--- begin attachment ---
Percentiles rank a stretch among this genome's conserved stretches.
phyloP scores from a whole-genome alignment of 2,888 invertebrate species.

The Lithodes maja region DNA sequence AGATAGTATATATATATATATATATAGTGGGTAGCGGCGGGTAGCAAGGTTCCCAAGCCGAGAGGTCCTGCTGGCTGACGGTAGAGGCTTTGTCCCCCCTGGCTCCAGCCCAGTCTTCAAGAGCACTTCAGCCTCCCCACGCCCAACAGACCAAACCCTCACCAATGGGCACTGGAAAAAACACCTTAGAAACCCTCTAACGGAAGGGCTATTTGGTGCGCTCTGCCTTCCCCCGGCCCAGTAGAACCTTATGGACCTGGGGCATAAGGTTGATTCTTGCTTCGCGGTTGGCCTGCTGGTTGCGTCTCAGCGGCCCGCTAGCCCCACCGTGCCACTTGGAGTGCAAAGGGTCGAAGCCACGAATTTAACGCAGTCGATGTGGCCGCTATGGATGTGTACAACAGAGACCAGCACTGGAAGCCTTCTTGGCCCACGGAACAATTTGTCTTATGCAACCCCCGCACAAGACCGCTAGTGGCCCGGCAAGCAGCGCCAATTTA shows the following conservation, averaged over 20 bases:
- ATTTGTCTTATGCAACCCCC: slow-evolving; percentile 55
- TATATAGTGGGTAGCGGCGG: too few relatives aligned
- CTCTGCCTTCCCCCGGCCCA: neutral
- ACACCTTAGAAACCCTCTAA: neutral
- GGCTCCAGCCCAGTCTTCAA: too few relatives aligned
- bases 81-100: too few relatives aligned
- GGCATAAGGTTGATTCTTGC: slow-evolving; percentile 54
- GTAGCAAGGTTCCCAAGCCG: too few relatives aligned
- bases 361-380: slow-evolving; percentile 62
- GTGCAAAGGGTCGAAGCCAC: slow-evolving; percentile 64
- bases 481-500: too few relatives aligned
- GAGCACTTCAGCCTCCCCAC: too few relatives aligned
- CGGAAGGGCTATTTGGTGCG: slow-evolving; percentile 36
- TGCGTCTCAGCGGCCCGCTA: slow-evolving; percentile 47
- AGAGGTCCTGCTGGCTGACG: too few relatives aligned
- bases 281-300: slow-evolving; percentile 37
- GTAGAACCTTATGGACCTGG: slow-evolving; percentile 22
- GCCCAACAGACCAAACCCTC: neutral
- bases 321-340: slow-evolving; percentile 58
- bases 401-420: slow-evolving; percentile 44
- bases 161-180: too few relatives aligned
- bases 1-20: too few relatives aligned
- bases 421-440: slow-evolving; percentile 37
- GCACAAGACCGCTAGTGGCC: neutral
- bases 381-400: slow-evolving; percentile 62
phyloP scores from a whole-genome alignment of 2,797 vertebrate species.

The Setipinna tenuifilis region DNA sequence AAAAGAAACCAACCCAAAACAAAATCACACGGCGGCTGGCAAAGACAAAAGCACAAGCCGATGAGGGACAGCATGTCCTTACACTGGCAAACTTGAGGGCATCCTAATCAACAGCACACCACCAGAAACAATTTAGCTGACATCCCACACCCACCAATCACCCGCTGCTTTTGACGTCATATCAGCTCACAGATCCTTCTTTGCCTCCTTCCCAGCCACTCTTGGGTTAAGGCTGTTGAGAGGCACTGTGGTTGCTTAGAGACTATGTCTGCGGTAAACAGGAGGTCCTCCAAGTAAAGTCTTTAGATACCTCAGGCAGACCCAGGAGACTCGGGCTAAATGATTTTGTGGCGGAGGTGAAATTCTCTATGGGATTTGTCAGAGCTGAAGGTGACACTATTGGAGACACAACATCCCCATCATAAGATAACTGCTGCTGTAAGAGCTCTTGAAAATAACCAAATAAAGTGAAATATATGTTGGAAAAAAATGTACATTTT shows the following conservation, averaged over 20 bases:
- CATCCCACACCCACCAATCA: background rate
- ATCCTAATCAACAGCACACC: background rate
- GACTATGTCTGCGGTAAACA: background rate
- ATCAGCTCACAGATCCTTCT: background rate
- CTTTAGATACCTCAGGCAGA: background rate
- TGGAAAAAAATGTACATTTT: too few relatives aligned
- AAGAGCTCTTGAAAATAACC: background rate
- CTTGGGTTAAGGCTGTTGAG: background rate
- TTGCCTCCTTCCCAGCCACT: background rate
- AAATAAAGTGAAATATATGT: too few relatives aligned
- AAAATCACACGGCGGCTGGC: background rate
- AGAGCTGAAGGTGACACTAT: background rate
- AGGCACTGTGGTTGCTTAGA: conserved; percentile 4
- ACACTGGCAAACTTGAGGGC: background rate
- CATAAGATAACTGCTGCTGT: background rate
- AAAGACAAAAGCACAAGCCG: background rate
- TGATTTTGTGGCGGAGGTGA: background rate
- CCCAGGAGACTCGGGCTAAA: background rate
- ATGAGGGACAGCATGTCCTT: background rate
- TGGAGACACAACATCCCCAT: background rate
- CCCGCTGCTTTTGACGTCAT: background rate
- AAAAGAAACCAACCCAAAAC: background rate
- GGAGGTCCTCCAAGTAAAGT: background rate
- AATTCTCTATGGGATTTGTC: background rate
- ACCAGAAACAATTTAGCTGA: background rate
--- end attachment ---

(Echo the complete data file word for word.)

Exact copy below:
Percentiles rank a stretch among this genome's conserved stretches.
phyloP scores from a whole-genome alignment of 2,888 invertebrate species.

The Lithodes maja region DNA sequence AGATAGTATATATATATATATATATAGTGGGTAGCGGCGGGTAGCAAGGTTCCCAAGCCGAGAGGTCCTGCTGGCTGACGGTAGAGGCTTTGTCCCCCCTGGCTCCAGCCCAGTCTTCAAGAGCACTTCAGCCTCCCCACGCCCAACAGACCAAACCCTCACCAATGGGCACTGGAAAAAACACCTTAGAAACCCTCTAACGGAAGGGCTATTTGGTGCGCTCTGCCTTCCCCCGGCCCAGTAGAACCTTATGGACCTGGGGCATAAGGTTGATTCTTGCTTCGCGGTTGGCCTGCTGGTTGCGTCTCAGCGGCCCGCTAGCCCCACCGTGCCACTTGGAGTGCAAAGGGTCGAAGCCACGAATTTAACGCAGTCGATGTGGCCGCTATGGATGTGTACAACAGAGACCAGCACTGGAAGCCTTCTTGGCCCACGGAACAATTTGTCTTATGCAACCCCCGCACAAGACCGCTAGTGGCCCGGCAAGCAGCGCCAATTTA shows the following conservation, averaged over 20 bases:
- ATTTGTCTTATGCAACCCCC: slow-evolving; percentile 55
- TATATAGTGGGTAGCGGCGG: too few relatives aligned
- CTCTGCCTTCCCCCGGCCCA: neutral
- ACACCTTAGAAACCCTCTAA: neutral
- GGCTCCAGCCCAGTCTTCAA: too few relatives aligned
- bases 81-100: too few relatives aligned
- GGCATAAGGTTGATTCTTGC: slow-evolving; percentile 54
- GTAGCAAGGTTCCCAAGCCG: too few relatives aligned
- bases 361-380: slow-evolving; percentile 62
- GTGCAAAGGGTCGAAGCCAC: slow-evolving; percentile 64
- bases 481-500: too few relatives aligned
- GAGCACTTCAGCCTCCCCAC: too few relatives aligned
- CGGAAGGGCTATTTGGTGCG: slow-evolving; percentile 36
- TGCGTCTCAGCGGCCCGCTA: slow-evolving; percentile 47
- AGAGGTCCTGCTGGCTGACG: too few relatives aligned
- bases 281-300: slow-evolving; percentile 37
- GTAGAACCTTATGGACCTGG: slow-evolving; percentile 22
- GCCCAACAGACCAAACCCTC: neutral
- bases 321-340: slow-evolving; percentile 58
- bases 401-420: slow-evolving; percentile 44
- bases 161-180: too few relatives aligned
- bases 1-20: too few relatives aligned
- bases 421-440: slow-evolving; percentile 37
- GCACAAGACCGCTAGTGGCC: neutral
- bases 381-400: slow-evolving; percentile 62
phyloP scores from a whole-genome alignment of 2,797 vertebrate species.

The Setipinna tenuifilis region DNA sequence AAAAGAAACCAACCCAAAACAAAATCACACGGCGGCTGGCAAAGACAAAAGCACAAGCCGATGAGGGACAGCATGTCCTTACACTGGCAAACTTGAGGGCATCCTAATCAACAGCACACCACCAGAAACAATTTAGCTGACATCCCACACCCACCAATCACCCGCTGCTTTTGACGTCATATCAGCTCACAGATCCTTCTTTGCCTCCTTCCCAGCCACTCTTGGGTTAAGGCTGTTGAGAGGCACTGTGGTTGCTTAGAGACTATGTCTGCGGTAAACAGGAGGTCCTCCAAGTAAAGTCTTTAGATACCTCAGGCAGACCCAGGAGACTCGGGCTAAATGATTTTGTGGCGGAGGTGAAATTCTCTATGGGATTTGTCAGAGCTGAAGGTGACACTATTGGAGACACAACATCCCCATCATAAGATAACTGCTGCTGTAAGAGCTCTTGAAAATAACCAAATAAAGTGAAATATATGTTGGAAAAAAATGTACATTTT shows the following conservation, averaged over 20 bases:
- CATCCCACACCCACCAATCA: background rate
- ATCCTAATCAACAGCACACC: background rate
- GACTATGTCTGCGGTAAACA: background rate
- ATCAGCTCACAGATCCTTCT: background rate
- CTTTAGATACCTCAGGCAGA: background rate
- TGGAAAAAAATGTACATTTT: too few relatives aligned
- AAGAGCTCTTGAAAATAACC: background rate
- CTTGGGTTAAGGCTGTTGAG: background rate
- TTGCCTCCTTCCCAGCCACT: background rate
- AAATAAAGTGAAATATATGT: too few relatives aligned
- AAAATCACACGGCGGCTGGC: background rate
- AGAGCTGAAGGTGACACTAT: background rate
- AGGCACTGTGGTTGCTTAGA: conserved; percentile 4
- ACACTGGCAAACTTGAGGGC: background rate
- CATAAGATAACTGCTGCTGT: background rate
- AAAGACAAAAGCACAAGCCG: background rate
- TGATTTTGTGGCGGAGGTGA: background rate
- CCCAGGAGACTCGGGCTAAA: background rate
- ATGAGGGACAGCATGTCCTT: background rate
- TGGAGACACAACATCCCCAT: background rate
- CCCGCTGCTTTTGACGTCAT: background rate
- AAAAGAAACCAACCCAAAAC: background rate
- GGAGGTCCTCCAAGTAAAGT: background rate
- AATTCTCTATGGGATTTGTC: background rate
- ACCAGAAACAATTTAGCTGA: background rate